The Total Fishing Manual (Canadian edition): 317 Essential Fishing Skills by Joe CermeleThe Total Fishing Manual (Canadian edition): 317 Essential Fishing Skills by Joe Cermele

The Total Fishing Manual (Canadian edition): 317 Essential Fishing Skills

byJoe Cermele

Paperback | April 29, 2014

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When it comes to fishing in Canada and beyond, nobody knows more than the writers and editors at Field & Stream magazine--unless it's the local guides, lifelong ice-fishermen, and other regional experts they interviewed to create this book. With a focus on the fish and fishing techniques Canadians love best, this special edition of the top-selling manual covers everything from flyfishing for tiger trout, splake, and cutbow to special techniques when fishing the Arctic circle, and much, much more. Detailed items break down how to build the ultimate tackle box and the best bait and lures for the wealth of species you’ll find in Canada’s waters, as well as techniques to catch all of the most popular gamefish, and tactics for fishing ponds, rivers, lakes, and oceans in every season and every province. Whether you're a weekend angler looking to hook your kid on fishing or a serious sport fisher looking for the best fishing season ever, this book has the information you need, presented with tons of color photos and handy illustrations.
Title:The Total Fishing Manual (Canadian edition): 317 Essential Fishing SkillsFormat:PaperbackDimensions:256 pages, 9.5 × 7.5 × 0.9 inPublished:April 29, 2014Publisher:Weldon OwenLanguage:English

The following ISBNs are associated with this title:

ISBN - 10:1616287144

ISBN - 13:9781616287146

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Read from the Book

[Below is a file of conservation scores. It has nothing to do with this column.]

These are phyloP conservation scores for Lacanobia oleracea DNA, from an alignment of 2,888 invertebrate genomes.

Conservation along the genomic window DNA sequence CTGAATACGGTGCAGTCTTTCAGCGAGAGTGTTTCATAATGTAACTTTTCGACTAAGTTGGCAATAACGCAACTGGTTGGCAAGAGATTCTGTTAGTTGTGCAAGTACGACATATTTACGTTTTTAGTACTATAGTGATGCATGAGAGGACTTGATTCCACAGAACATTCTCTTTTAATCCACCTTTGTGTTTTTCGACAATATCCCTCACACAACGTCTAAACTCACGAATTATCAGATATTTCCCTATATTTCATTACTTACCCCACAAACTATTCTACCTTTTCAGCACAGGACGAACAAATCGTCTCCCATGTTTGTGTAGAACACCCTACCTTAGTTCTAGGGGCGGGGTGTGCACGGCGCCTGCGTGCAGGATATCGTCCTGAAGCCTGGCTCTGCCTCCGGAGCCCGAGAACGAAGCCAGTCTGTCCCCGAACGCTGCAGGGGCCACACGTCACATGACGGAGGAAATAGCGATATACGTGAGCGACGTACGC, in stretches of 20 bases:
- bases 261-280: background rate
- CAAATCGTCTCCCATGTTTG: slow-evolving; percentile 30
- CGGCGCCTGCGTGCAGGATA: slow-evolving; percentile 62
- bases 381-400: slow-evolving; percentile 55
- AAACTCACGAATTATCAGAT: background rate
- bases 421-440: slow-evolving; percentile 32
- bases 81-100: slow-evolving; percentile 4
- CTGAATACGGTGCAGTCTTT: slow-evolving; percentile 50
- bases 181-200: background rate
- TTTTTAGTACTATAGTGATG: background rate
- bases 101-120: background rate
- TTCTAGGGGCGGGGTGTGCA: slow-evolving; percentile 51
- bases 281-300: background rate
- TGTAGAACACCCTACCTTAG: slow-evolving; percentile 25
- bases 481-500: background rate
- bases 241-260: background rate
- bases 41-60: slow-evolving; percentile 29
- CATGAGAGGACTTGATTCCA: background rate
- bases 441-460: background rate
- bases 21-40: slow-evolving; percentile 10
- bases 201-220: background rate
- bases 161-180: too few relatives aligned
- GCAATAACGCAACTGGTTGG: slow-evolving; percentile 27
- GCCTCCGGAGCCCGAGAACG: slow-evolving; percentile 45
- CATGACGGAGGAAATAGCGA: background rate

TIP 144- FLOAT-RIG FROM SHORE   Here’s a basic technique for tying a rig that is a standard for fishing from shore.  STEP 1 Tie a # 8 bait hook on the end of your line.  STEP 2 Slip a bell sinker onto the line and run it up 12 to 20 inches from the hook.  STEP 3 Using a split-shot weight on the line, lock the bell sinker in place from sliding any closer to your hook.   When you cast the rig, the bell sinker goes to the bottom and your hook can float up the length of line between your hook and the split shot. This technique uses the hook to present your bait up and off of the bottom. This presentation is important because a trout’s eyes are positioned pointing upwards, making it easy for them to target a meal floating in the water column above them or sitting on the surface. Feeding mainly on invertebrates, trout cruise close to the bottom and keep a careful eye out above them for an easy meal. In order to get your bait off the bottom you can use floating bait or incorporate a hook to lift your bait off the bottom. Try fishing dew worms, and inflate them with a syringe. The air pumped into the worms make them look like a big meal and provide just enough buoyancy to lift them the length of line between your hook and sinker off the bottom. Since worms are not always available or can be difficult to keep over several days in the field, you should experiment with the floating varieties of Berkley PowerBait and Gulp. They have several trout formulas available in a floating paste that are deadly. Knowing trout are visual feeders, actively looking for a meal, I like to use bright colours to draw their attention. The Berkley baits are ideal, as they come in chartreuse, orange, pink, yellow and combinations that are highly visible. Putting a small ball of the paste on a bait hook is just enough to float it cleanly off the bottom, providing the perfect presentation with colour, smell, and placement in the water column.